It was probably bound to happen. When the pandemic pushed many employees to at-home work, the already-fading lines between professional and personal blurred beyond recognition. This isn't just anecdotal fluff; Microsoft recently conducted research that revealed about a third of white-collar workers dig in for more work late in the evening, evidence that set work hours are no longer a given.

Couple this with the alarming trend of putting work on our mobile devices (71% of those surveyed in a 2018 Intermedia survey said mobile apps help them stay on top of work updates, a number that has likely increased since the remote work boom), and you have an "always on" scenario.

You can imagine the consequences. With lines blurred, the mind never shuts down. Personal priorities take a back seat to pings, texts, calls, and alerts from our devices. In effect, it's turning non-critical jobs into "always on call" commitments.

I like how Microsoft's Satya Nadella reframed this: "We think about productivity through collaboration and output metrics," he noted in Bloomberg, "but well-being is one of the most important pieces of productivity."

It's a wake-up call for CEOs, eager to set new profit records and show growth. While, once upon a time, productivity might have been a more nebulous concept without strict metrics attached, our digital transformation -- especially in always-on remote work models -- has given us metrics for everything. How many hours are employees online? How many emails do they send? How many messages are exchanged? How quickly is each project completed? Everything can be measured.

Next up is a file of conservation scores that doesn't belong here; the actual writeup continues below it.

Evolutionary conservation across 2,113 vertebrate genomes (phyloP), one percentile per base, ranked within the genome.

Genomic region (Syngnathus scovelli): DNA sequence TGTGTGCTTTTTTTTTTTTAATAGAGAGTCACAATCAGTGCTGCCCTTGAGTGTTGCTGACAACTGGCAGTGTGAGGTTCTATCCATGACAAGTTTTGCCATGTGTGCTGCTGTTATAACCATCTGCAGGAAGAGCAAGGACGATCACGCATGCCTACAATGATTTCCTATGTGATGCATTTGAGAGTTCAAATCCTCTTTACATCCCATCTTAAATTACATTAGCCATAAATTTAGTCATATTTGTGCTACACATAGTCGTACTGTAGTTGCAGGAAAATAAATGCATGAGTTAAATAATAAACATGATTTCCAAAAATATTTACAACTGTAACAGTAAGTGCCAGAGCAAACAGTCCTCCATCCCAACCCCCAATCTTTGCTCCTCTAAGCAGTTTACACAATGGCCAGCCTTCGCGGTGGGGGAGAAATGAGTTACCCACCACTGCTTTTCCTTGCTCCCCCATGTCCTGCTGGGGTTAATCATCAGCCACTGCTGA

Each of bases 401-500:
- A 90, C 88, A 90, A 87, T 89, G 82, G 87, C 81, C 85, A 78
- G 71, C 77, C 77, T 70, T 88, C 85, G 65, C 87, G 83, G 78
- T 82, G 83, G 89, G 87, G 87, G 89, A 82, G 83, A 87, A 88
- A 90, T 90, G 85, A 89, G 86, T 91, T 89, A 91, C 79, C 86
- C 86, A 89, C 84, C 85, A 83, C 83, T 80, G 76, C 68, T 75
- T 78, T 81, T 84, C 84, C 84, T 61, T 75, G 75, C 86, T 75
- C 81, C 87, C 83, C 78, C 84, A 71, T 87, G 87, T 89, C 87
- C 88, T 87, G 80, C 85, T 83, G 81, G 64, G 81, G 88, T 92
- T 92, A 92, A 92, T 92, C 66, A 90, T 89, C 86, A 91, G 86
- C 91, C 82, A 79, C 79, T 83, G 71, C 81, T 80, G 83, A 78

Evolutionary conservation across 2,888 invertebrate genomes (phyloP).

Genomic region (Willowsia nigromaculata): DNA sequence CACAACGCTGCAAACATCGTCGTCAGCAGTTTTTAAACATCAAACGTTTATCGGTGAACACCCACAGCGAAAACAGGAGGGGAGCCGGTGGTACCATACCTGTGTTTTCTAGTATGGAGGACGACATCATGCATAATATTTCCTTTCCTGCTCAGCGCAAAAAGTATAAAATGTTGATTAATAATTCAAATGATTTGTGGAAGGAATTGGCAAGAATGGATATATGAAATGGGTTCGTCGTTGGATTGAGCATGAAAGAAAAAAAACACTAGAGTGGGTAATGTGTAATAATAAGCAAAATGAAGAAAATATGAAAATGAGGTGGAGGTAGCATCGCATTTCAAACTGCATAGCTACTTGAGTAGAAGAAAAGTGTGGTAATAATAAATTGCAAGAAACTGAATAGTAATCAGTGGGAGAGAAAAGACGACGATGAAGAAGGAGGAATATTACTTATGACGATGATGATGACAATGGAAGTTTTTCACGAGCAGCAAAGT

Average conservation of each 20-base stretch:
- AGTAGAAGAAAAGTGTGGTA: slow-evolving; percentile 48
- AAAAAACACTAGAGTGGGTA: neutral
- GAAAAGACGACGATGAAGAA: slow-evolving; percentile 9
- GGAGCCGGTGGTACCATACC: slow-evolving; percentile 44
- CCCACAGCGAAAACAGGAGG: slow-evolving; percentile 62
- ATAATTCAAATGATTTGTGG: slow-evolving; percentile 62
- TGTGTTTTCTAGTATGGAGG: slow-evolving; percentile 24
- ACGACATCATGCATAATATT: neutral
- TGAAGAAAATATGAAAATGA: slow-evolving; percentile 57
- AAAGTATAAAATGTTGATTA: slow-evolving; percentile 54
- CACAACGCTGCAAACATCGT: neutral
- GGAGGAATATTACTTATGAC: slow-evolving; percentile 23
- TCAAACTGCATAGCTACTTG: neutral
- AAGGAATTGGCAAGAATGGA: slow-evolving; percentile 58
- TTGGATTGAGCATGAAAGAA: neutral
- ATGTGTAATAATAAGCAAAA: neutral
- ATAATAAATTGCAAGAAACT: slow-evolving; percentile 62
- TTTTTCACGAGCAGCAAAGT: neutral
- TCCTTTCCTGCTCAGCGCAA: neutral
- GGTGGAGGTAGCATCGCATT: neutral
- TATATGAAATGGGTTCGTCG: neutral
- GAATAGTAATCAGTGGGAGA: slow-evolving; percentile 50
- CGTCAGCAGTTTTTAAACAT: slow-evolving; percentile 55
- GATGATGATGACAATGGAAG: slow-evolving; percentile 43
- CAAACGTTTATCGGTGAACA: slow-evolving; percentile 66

What's lost in that sea of numbers, however, is our happiness quotient. It's hard -- perhaps impossible -- to put a number on that, and yet if we're not "well," our productivity goes down. All leaders see is a drop in metrics, but the root cause remains hidden.

The clarion call for CEOs here is this: Ask the right questions. Instead of leaning into "Why did your productivity fall?" we should be asking, "How are you feeling? What do you need to feel rested, balanced, and engaged? How can the company support you?"

And yes, offering wellness courses and company resources is a start -- a nod to a strong mental, emotional, and physical foundation that makes measurable productivity possible. However, it's important to remember that well-being is a fussy, messy, human thing that can't accurately be measured. You need to have conversations with your people and let them lead their own well-being. Encourage them to ask for help, to articulate moments of overwhelm, to disconnect and recharge.

Remote work seems like a boon. And, in many ways, it is: It offers us convenience, comfort, and profound flexibility. Yet it also opens the door to overzealous metrics tracking that simply misses the wellness mark -- arguably the most important part of a company's ultimate success.

And if you need evidence of our zeal for "crushing the numbers," just look to the battalions of white-collar workers now settling in for a third shift at night, tapping out emails on mobile devices while they back-burner their personal lives. Perhaps that deserves its own metric -- the number of emails and messages sent outside working hours.